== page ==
Tech Talk Blog

Correctly Calculating Your Required Fall Clearance Distance: Rigid Anchor Points

Print Friendly

One of the most important factors when selecting the proper fall arrest system is fall clearance distance, or the distance required to prevent personnel from coming into contact with equipment or surfaces below the work surface.  If the proper calculations aren’t taken into consideration, or if the wrong type of system is specified, a worker can come into contact with the ground or surfaces below the work area before the system has had time to properly deploy and arrest the fall.  In this post, we will discuss required fall clearance distances with rigid anchor points (look for a future post that discusses required fall clearance distances for horizontal lifelines).

The required fall clearance distance from a rigid anchor point is calculated using the following formula:

Required Distance (RD) = Lanyard Length (LL) + Deceleration Distance (DD) + Height of Suspended Worker (HH) + Safety Factor (C)

Free fall distance, or the distance before your fall arrest system begins to slow you down, is the first factor we need to calculate when determining your required fall clearance distance.   Properly designed fall arrest systems should prevent workers from coming into contact with obstructions and equipment positioned beneath the work area, with a maximum free fall distance of six feet.  This is why calculating your fall clearance distance from your anchor point is so important.

If you are using a six foot lanyard connected to the dorsal D-Ring of your body harness and connect the other end to an anchorage point at the same height, how far will you free fall?  Answer—six feet because this is the length of the lanyard connecting the two points together.  But what about a connection to an I-beam positioned 4 feet below your dorsal D-Ring?    In this instance, you’ll free fall 10 feet …4 feet to the I-Beam plus the six feet of lanyard.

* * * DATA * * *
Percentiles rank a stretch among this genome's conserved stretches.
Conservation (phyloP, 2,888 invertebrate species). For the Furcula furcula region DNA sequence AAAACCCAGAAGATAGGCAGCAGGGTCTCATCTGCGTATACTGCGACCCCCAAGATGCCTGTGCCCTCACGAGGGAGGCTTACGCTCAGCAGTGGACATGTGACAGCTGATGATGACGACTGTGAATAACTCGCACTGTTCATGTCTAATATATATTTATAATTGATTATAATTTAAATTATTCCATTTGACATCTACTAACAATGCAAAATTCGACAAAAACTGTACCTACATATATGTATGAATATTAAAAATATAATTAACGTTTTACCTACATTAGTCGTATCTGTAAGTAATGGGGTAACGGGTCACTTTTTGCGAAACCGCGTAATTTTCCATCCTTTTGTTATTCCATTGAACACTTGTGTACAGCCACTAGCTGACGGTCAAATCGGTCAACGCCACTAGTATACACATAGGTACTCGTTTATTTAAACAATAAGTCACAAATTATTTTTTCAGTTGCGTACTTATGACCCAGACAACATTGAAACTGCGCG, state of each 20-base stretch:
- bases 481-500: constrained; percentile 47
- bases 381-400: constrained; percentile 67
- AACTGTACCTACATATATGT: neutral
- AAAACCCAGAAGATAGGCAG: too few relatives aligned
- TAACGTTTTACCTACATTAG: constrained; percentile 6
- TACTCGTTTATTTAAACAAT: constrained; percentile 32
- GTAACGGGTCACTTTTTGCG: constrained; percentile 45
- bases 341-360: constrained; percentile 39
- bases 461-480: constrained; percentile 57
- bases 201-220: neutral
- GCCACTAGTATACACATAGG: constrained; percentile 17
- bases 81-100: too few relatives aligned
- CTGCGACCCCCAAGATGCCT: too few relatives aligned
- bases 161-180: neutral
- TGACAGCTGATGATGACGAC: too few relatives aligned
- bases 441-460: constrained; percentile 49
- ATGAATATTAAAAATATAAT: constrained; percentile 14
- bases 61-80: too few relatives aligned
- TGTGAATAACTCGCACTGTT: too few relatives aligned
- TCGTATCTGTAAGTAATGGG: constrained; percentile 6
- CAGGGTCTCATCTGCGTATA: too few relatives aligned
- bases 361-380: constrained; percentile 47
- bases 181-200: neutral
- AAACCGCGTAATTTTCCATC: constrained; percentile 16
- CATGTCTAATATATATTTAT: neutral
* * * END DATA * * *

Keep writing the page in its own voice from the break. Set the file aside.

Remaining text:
Free fall is the first factor needed to calculate your required fall clearance distance.  To determine if we have enough clearance, we must add our free fall distance plus deceleration distance, which is the amount of distance before the shock absorbing lanyard begins to slow your fall.  Deceleration distance is based on a variety of factors, including:

  • User Weight
  • Free fall distance
  • Type of lanyard used

Deployment Distance Table

To illustrate, let’s assume a scenario where a worker is connected to an overhead anchor point with a standard, six foot lanyard and that he is in a standing position during the fall.  When the worker falls, the energy absorber on the lanyard activates, creating a deceleration distance of four feet.  At the onset of a fall, the worker harness will shift slightly and the dorsal d ring will slide slightly upwards on the harness straps.  This combination is called harness stretch.  This factor plus the workers height is typically measured at six feet.  The safety factor is defined as the distance between the workers feet   and the surface below at the instant the fall is arrested prior to any bounce back.  The typical distance is 1.5 feet.  So in this illustration, the required fall clearance distance is 17.5 feet with a six foot lanyard plus a 6 foot free fall, as shown below:


Required Fall Clearance Distance Illustration

As the illustration shows, as long as this worker has 17.5 feet of fall distance clearance, all is well, but what if there is an obstruction 10 feet below the work area?  In this case, our worker will need to consider use of a self-retracting lifeline (SRL) to arrest his fall sooner.

Anchor position, lanyard length, deceleration distance, height of the suspended worker, and safety factor are good starting points when attempting to properly calculate fall distance clearance and PPE requirements, but remember there may be additional variables that need to be considered  The type of PPE, position of worker, and the nature of the fall (e.g., swing falls) must also be taken into account.  Only when ALL of these factors are considered can you safely determine your true fall distance and fall clearance requirements.  Remember, safety is a culture…it isn’t purchased.  To learn more about our unique, turnkey approach to fall protection, visit us online at or contact us to discuss your fall arrest requirements.

Share this article:

Did You Know?

When stopping a fall, personal fall arrest systems must limit the maximum arresting force on the body to 1,800 pounds?